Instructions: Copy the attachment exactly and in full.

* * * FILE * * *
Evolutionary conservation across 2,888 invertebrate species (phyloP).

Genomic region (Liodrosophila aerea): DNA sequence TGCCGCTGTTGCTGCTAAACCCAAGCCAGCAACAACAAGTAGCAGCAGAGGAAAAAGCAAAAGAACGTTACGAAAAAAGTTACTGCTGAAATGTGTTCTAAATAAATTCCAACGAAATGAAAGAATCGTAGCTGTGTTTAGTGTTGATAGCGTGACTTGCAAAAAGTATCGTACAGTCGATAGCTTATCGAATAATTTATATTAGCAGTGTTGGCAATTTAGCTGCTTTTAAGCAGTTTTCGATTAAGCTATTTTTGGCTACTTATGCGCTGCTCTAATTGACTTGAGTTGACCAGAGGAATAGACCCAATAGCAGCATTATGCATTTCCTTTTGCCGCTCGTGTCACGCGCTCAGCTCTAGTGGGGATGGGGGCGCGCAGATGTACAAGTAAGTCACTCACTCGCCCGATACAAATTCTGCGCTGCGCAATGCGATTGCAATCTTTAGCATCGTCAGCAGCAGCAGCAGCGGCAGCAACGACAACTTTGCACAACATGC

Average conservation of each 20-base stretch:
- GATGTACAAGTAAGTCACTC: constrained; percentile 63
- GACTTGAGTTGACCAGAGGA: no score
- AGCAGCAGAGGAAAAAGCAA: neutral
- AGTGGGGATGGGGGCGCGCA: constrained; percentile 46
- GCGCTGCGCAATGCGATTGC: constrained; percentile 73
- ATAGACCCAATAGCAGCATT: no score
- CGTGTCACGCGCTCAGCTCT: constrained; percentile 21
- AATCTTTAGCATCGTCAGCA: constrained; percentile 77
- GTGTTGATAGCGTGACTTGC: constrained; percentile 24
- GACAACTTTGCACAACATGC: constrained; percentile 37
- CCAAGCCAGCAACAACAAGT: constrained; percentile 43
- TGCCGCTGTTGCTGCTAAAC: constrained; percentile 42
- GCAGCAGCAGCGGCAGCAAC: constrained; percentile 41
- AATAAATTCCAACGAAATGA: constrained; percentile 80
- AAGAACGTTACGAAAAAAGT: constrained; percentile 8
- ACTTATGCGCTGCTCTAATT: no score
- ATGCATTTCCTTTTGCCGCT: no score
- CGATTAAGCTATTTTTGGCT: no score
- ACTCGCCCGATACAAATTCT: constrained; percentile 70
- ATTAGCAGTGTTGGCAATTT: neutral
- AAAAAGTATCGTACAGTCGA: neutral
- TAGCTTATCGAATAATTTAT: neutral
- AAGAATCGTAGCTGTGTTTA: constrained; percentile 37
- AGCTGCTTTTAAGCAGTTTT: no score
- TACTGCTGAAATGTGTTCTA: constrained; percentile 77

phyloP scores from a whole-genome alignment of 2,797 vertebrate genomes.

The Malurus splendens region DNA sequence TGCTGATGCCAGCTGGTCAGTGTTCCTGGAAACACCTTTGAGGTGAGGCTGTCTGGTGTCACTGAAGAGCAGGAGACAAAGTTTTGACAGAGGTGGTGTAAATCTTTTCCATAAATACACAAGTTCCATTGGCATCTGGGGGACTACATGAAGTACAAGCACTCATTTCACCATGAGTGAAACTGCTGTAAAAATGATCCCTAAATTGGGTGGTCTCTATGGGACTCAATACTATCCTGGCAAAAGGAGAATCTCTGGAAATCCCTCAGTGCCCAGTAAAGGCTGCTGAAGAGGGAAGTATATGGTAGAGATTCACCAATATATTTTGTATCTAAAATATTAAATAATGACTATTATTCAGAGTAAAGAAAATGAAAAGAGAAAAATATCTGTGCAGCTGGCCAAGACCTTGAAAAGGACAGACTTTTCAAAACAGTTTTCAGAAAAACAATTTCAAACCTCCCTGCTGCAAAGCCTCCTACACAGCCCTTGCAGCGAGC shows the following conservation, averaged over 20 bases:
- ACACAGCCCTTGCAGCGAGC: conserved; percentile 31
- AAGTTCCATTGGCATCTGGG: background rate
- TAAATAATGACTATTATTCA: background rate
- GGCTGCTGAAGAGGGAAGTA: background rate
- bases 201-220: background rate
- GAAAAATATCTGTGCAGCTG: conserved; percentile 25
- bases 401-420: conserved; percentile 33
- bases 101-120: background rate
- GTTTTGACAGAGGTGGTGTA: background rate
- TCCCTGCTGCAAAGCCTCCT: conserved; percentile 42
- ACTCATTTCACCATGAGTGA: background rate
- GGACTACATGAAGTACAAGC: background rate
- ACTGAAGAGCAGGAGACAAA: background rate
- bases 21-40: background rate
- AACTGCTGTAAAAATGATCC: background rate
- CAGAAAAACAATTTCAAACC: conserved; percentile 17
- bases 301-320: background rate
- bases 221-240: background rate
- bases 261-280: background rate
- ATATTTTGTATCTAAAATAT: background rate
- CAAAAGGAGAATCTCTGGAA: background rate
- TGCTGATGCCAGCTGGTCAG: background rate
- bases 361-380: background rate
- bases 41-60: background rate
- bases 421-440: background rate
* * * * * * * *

Evolutionary conservation across 2,888 invertebrate species (phyloP).

Genomic region (Liodrosophila aerea): DNA sequence TGCCGCTGTTGCTGCTAAACCCAAGCCAGCAACAACAAGTAGCAGCAGAGGAAAAAGCAAAAGAACGTTACGAAAAAAGTTACTGCTGAAATGTGTTCTAAATAAATTCCAACGAAATGAAAGAATCGTAGCTGTGTTTAGTGTTGATAGCGTGACTTGCAAAAAGTATCGTACAGTCGATAGCTTATCGAATAATTTATATTAGCAGTGTTGGCAATTTAGCTGCTTTTAAGCAGTTTTCGATTAAGCTATTTTTGGCTACTTATGCGCTGCTCTAATTGACTTGAGTTGACCAGAGGAATAGACCCAATAGCAGCATTATGCATTTCCTTTTGCCGCTCGTGTCACGCGCTCAGCTCTAGTGGGGATGGGGGCGCGCAGATGTACAAGTAAGTCACTCACTCGCCCGATACAAATTCTGCGCTGCGCAATGCGATTGCAATCTTTAGCATCGTCAGCAGCAGCAGCAGCGGCAGCAACGACAACTTTGCACAACATGC

Average conservation of each 20-base stretch:
- GATGTACAAGTAAGTCACTC: constrained; percentile 63
- GACTTGAGTTGACCAGAGGA: no score
- AGCAGCAGAGGAAAAAGCAA: neutral
- AGTGGGGATGGGGGCGCGCA: constrained; percentile 46
- GCGCTGCGCAATGCGATTGC: constrained; percentile 73
- ATAGACCCAATAGCAGCATT: no score
- CGTGTCACGCGCTCAGCTCT: constrained; percentile 21
- AATCTTTAGCATCGTCAGCA: constrained; percentile 77
- GTGTTGATAGCGTGACTTGC: constrained; percentile 24
- GACAACTTTGCACAACATGC: constrained; percentile 37
- CCAAGCCAGCAACAACAAGT: constrained; percentile 43
- TGCCGCTGTTGCTGCTAAAC: constrained; percentile 42
- GCAGCAGCAGCGGCAGCAAC: constrained; percentile 41
- AATAAATTCCAACGAAATGA: constrained; percentile 80
- AAGAACGTTACGAAAAAAGT: constrained; percentile 8
- ACTTATGCGCTGCTCTAATT: no score
- ATGCATTTCCTTTTGCCGCT: no score
- CGATTAAGCTATTTTTGGCT: no score
- ACTCGCCCGATACAAATTCT: constrained; percentile 70
- ATTAGCAGTGTTGGCAATTT: neutral
- AAAAAGTATCGTACAGTCGA: neutral
- TAGCTTATCGAATAATTTAT: neutral
- AAGAATCGTAGCTGTGTTTA: constrained; percentile 37
- AGCTGCTTTTAAGCAGTTTT: no score
- TACTGCTGAAATGTGTTCTA: constrained; percentile 77

phyloP scores from a whole-genome alignment of 2,797 vertebrate genomes.

The Malurus splendens region DNA sequence TGCTGATGCCAGCTGGTCAGTGTTCCTGGAAACACCTTTGAGGTGAGGCTGTCTGGTGTCACTGAAGAGCAGGAGACAAAGTTTTGACAGAGGTGGTGTAAATCTTTTCCATAAATACACAAGTTCCATTGGCATCTGGGGGACTACATGAAGTACAAGCACTCATTTCACCATGAGTGAAACTGCTGTAAAAATGATCCCTAAATTGGGTGGTCTCTATGGGACTCAATACTATCCTGGCAAAAGGAGAATCTCTGGAAATCCCTCAGTGCCCAGTAAAGGCTGCTGAAGAGGGAAGTATATGGTAGAGATTCACCAATATATTTTGTATCTAAAATATTAAATAATGACTATTATTCAGAGTAAAGAAAATGAAAAGAGAAAAATATCTGTGCAGCTGGCCAAGACCTTGAAAAGGACAGACTTTTCAAAACAGTTTTCAGAAAAACAATTTCAAACCTCCCTGCTGCAAAGCCTCCTACACAGCCCTTGCAGCGAGC shows the following conservation, averaged over 20 bases:
- ACACAGCCCTTGCAGCGAGC: conserved; percentile 31
- AAGTTCCATTGGCATCTGGG: background rate
- TAAATAATGACTATTATTCA: background rate
- GGCTGCTGAAGAGGGAAGTA: background rate
- bases 201-220: background rate
- GAAAAATATCTGTGCAGCTG: conserved; percentile 25
- bases 401-420: conserved; percentile 33
- bases 101-120: background rate
- GTTTTGACAGAGGTGGTGTA: background rate
- TCCCTGCTGCAAAGCCTCCT: conserved; percentile 42
- ACTCATTTCACCATGAGTGA: background rate
- GGACTACATGAAGTACAAGC: background rate
- ACTGAAGAGCAGGAGACAAA: background rate
- bases 21-40: background rate
- AACTGCTGTAAAAATGATCC: background rate
- CAGAAAAACAATTTCAAACC: conserved; percentile 17
- bases 301-320: background rate
- bases 221-240: background rate
- bases 261-280: background rate
- ATATTTTGTATCTAAAATAT: background rate
- CAAAAGGAGAATCTCTGGAA: background rate
- TGCTGATGCCAGCTGGTCAG: background rate
- bases 361-380: background rate
- bases 41-60: background rate
- bases 421-440: background rate